Royal Society Publishing


Most social Hymenoptera are characterized by simple haploid sex determination and environment-based caste differentiation. This appears to be strikingly different in the queen-polymorphic ant Vollenhovia emeryi. Almost all long- and short-winged queens from a population in Central Japan were homozygous at three microsatellite loci, whereas workers were mostly heterozygous, suggesting either a complex system of genetic caste determination or, more likely, the production of female sexuals from unfertilized eggs by thelytokous parthenogenesis and of workers from fertilized eggs. Furthermore, male genotypes were not compatible with those of the queens and had exclusively the paternal allele found in the sterile, heterozygous workers, probably because males are produced from fertilized eggs after the exclusion of maternal nuclear DNA as recently reported for Wasmannia auropunctata. The genus Vollenhovia might provide an interesting model system to trace the evolution of unusual caste and sex determination systems.


1. Introduction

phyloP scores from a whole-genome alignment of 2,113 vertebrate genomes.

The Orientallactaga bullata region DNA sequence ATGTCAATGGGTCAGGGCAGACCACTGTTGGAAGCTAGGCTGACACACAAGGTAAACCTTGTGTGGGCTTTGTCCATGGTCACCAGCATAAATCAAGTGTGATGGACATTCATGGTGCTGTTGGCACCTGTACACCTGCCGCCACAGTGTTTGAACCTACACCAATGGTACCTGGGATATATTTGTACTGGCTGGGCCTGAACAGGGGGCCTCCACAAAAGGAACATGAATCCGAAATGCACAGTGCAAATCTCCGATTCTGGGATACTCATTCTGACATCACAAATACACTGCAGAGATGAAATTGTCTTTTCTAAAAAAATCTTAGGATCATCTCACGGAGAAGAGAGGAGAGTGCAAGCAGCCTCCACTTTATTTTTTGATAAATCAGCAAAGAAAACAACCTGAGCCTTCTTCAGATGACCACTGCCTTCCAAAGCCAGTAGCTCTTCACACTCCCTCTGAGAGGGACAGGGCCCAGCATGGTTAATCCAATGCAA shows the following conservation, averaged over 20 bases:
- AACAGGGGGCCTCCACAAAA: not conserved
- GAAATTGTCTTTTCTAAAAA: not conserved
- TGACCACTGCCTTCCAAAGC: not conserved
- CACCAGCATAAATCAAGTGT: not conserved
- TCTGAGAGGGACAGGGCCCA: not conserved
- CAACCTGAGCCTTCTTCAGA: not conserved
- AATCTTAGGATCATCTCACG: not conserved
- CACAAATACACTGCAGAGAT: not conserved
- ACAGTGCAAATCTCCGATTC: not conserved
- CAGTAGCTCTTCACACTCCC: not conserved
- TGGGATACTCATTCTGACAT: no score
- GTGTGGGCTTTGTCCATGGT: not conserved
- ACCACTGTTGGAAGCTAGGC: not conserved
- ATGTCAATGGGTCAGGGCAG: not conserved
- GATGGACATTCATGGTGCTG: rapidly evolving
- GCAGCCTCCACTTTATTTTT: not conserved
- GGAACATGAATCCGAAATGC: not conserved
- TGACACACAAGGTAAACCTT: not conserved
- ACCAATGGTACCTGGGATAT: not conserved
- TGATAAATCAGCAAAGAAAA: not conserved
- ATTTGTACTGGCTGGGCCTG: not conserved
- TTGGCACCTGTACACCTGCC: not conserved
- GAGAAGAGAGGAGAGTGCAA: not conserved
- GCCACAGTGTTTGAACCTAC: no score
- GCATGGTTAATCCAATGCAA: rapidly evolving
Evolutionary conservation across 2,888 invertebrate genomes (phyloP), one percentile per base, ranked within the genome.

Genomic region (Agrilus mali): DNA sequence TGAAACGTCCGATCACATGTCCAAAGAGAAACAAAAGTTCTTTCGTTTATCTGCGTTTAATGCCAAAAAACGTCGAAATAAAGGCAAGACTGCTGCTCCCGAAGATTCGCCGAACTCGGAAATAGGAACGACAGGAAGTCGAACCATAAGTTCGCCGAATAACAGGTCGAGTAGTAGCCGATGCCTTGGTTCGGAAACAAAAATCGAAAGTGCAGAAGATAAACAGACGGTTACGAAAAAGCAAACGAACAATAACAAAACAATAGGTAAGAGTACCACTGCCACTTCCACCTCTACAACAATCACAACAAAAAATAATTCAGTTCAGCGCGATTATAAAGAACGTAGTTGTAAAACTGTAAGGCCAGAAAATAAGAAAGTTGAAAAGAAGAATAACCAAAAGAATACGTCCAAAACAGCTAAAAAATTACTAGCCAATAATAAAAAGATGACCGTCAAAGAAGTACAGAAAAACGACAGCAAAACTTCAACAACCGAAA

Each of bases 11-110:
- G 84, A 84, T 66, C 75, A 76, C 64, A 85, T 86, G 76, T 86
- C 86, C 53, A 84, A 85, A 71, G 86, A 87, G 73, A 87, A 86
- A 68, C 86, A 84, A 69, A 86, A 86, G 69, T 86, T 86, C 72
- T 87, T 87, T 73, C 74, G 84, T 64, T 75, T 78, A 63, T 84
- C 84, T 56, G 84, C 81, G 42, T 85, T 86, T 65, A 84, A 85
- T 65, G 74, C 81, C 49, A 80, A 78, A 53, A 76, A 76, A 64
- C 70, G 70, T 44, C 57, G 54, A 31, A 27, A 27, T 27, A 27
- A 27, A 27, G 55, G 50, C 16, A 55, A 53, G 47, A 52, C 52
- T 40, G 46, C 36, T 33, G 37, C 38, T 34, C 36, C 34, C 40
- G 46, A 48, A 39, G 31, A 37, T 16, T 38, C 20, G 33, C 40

Eusocial insects by definition have a reproductive division of labour, which is often associated with a pronounced queen–worker polymorphism (Wilson 1971; Hölldobler & Wilson 1990). Though caste differentiation is mostly controlled by environmental and social factors (Wheeler 1986), recent studies have documented peculiar aberrations from this rule in a few ant genera. Queens in certain populations of Pogonomyrmex harvester ants are always homozygous, whereas workers are heterozygous hybrids (Helms Cahan et al. 2002; Julian et al. 2002; Volny & Gordon, 2002; Helms Cahan & Keller 2003). In Cataglyphis cursor, female sexuals are reared from unfertilized eggs through automictic parthenogenesis and are therefore more frequently homozygous than expected, whereas workers are produced from fertilized eggs (Pearcy et al. 2004). Finally, in the little fire ant Wasmannia auropunctata, female sexuals are produced by ameiotic parthenogenesis from unfertilized eggs, workers from fertilized eggs, and males from fertilized eggs after the elimination of the maternal nucleus (Fournier et al. 2005), resulting in a complete separation of male and female gene pools. Genetic data suggest a similar system of clonal reproduction by males and queens in the Japanese ant, Vollenhovia emeryi. This species is queen-polymorphic, i.e. some colonies produce only long-winged queens (L), while others produce only short-winged queens (S).